Near infrared optical spectroscopy (NIRS) is an emerging medical imaging modality that uses near-infrared light. Near-infrared radiation is non-ionizing and thus harmless to the patient, the measurement instruments are light-weight and their cost is relatively low.
The measurements are sensitive to blood flow and blood oxygenation level. These properties make near-infrared imaging an attractive modality for both neuroscientific and diagnostic applications. A general-purpose multichannel optical imaging system, originally developed at the Laboratory of Biomedical Engineering of Helsinki University of Technology is based in the BioMag Laboratory.
Measurements of brain activation if both adults and infants are being carried out at the laboratory.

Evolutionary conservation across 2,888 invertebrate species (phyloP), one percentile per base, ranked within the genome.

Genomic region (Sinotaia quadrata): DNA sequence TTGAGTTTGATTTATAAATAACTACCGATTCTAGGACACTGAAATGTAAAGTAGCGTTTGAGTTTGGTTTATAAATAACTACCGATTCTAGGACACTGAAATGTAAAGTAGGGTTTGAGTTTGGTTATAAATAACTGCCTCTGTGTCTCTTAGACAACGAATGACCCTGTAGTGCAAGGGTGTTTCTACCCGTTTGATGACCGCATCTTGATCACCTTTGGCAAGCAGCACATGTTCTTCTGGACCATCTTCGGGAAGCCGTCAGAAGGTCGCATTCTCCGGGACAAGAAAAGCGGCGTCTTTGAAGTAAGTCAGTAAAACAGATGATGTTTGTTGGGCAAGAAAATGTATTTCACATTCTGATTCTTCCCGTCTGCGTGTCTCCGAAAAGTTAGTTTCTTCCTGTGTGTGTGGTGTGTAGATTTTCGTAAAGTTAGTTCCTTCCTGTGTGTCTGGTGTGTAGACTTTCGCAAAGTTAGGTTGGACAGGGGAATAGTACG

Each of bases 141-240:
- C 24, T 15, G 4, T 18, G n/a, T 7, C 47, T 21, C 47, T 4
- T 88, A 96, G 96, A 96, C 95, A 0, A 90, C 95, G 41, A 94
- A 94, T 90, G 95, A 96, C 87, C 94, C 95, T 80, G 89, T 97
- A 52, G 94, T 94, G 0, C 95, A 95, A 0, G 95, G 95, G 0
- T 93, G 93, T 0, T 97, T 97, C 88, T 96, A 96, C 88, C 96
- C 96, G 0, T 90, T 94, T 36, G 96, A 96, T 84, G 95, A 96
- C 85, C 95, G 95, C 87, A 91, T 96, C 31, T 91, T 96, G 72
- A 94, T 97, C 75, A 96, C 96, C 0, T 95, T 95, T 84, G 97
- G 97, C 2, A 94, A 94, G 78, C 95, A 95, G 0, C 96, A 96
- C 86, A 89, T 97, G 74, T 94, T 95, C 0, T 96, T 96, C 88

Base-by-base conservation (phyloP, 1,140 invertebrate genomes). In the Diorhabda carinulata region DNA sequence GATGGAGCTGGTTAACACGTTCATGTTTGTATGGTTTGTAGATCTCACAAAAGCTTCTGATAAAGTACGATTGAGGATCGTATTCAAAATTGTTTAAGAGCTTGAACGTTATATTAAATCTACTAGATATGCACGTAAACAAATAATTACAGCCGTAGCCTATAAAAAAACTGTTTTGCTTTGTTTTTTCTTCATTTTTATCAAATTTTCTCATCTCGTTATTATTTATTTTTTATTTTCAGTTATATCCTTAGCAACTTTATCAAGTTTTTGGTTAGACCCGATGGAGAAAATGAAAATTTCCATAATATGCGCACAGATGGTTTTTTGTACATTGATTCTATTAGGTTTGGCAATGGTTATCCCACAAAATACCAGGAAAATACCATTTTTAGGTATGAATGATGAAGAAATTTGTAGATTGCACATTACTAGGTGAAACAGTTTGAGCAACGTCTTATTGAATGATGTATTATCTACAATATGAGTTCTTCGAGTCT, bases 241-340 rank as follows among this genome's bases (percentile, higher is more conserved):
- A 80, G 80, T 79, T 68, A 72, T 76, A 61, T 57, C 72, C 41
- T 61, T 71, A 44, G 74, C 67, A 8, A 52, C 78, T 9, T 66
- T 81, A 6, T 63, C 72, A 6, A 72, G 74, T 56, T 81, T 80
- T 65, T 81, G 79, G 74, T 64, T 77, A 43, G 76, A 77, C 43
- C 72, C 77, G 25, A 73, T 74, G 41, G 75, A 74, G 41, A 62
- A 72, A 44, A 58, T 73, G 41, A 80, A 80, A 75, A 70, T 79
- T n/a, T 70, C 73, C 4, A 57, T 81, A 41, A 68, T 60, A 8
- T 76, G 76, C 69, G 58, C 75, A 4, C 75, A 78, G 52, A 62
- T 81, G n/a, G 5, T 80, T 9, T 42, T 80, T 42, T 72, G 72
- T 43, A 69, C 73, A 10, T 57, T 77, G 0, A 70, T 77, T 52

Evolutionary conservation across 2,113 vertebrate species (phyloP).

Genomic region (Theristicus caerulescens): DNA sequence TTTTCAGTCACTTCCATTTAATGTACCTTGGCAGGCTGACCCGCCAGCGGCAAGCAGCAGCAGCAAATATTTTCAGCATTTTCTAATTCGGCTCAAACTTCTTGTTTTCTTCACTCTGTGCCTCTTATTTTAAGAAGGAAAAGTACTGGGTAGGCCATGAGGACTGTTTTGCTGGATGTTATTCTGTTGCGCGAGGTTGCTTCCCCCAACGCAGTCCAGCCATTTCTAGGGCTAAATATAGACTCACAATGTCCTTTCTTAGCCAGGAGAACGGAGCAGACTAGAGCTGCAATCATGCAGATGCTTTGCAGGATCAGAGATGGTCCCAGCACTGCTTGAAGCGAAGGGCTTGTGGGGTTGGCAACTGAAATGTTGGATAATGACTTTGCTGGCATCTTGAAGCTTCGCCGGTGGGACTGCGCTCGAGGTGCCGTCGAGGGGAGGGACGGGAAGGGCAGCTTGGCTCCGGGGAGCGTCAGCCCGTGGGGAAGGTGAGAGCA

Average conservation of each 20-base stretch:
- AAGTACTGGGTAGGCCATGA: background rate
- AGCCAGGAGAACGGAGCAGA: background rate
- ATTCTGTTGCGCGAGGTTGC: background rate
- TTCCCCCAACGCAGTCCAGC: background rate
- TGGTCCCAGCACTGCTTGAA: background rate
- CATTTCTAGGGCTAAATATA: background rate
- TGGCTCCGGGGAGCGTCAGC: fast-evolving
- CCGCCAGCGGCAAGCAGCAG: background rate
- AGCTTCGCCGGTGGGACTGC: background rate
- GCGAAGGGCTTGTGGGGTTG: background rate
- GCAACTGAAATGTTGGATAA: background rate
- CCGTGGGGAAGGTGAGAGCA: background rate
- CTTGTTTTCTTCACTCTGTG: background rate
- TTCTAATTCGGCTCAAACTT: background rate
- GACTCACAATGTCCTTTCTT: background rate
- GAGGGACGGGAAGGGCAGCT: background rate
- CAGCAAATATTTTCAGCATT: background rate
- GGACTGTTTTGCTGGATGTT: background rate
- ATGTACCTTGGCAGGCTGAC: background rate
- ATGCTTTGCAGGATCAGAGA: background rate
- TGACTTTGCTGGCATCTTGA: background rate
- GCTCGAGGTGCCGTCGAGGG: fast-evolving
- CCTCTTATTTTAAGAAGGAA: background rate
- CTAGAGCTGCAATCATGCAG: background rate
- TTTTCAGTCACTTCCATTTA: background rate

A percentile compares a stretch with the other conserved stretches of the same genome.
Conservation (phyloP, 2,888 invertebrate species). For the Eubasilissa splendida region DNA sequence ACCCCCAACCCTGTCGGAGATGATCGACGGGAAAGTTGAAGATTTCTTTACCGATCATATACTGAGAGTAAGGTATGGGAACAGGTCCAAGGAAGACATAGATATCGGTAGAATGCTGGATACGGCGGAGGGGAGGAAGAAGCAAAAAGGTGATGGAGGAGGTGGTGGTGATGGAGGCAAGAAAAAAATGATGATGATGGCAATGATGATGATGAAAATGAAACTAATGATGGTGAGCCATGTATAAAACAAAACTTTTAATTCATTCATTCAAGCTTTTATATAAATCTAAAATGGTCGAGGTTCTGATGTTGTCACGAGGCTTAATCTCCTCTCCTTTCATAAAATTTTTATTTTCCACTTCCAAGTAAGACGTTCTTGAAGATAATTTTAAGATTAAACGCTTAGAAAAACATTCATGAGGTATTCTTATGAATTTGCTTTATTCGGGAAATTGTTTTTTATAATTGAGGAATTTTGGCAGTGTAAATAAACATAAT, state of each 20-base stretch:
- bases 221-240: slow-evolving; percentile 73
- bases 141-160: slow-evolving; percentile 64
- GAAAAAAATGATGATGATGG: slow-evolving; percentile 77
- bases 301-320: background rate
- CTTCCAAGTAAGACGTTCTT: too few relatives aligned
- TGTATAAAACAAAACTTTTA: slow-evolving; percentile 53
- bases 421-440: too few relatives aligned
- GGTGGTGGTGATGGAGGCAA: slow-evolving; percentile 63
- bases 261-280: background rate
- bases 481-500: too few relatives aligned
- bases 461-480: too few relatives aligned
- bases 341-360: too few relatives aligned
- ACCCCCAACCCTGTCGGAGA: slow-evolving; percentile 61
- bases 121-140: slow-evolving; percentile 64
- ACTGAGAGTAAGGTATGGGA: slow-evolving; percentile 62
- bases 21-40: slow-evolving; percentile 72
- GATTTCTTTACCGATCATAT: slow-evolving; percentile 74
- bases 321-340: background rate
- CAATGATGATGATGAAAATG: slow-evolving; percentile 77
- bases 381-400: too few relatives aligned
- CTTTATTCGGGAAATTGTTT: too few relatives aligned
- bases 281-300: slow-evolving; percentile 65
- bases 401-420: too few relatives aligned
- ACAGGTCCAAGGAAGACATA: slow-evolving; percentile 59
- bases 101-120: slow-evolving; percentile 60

We also use NIRS to study the hemodynamic effects of TMS, and combine NIRS with EEG recording in order to gain simultaneous data of electrical and hemodynamic response to brain activation.
BioMag has been actively involved in mathematical modelling of optical imaging. The goal of modelling research is to improve the accuracy and reliability of interpretation of our optical measurement results. The methods used include Monte Carlo (MC) methodology and the finite element method (FEM).